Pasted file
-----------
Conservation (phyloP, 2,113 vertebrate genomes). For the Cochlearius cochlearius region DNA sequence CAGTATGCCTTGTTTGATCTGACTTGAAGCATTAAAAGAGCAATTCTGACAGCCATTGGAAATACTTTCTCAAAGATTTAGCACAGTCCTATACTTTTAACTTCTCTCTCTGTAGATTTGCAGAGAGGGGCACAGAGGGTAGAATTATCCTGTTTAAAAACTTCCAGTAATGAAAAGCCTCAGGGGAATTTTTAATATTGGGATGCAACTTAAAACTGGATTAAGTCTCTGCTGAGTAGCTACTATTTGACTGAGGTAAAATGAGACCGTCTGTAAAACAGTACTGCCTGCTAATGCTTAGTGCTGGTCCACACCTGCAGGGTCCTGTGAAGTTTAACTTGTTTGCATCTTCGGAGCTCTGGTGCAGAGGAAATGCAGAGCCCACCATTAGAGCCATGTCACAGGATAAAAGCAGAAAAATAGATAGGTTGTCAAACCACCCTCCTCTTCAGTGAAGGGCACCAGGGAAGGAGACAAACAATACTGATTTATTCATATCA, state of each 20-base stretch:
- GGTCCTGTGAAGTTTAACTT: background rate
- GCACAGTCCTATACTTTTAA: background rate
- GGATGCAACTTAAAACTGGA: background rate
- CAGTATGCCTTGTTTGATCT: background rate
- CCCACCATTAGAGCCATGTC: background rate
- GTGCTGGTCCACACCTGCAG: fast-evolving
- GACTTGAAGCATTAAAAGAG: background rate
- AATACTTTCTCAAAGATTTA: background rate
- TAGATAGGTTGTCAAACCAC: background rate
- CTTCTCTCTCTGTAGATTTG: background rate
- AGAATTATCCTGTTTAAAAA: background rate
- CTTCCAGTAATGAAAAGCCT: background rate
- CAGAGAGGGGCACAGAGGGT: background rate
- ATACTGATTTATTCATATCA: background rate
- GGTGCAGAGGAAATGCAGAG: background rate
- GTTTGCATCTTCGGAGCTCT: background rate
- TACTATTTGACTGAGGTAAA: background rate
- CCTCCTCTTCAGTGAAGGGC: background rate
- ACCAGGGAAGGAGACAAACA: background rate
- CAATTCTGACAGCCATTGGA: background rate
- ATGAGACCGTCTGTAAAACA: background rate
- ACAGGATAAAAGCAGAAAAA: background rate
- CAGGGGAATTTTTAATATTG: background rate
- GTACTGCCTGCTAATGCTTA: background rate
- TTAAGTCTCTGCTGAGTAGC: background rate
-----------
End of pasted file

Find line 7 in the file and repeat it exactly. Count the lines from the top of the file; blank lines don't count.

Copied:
- GTGCTGGTCCACACCTGCAG: fast-evolving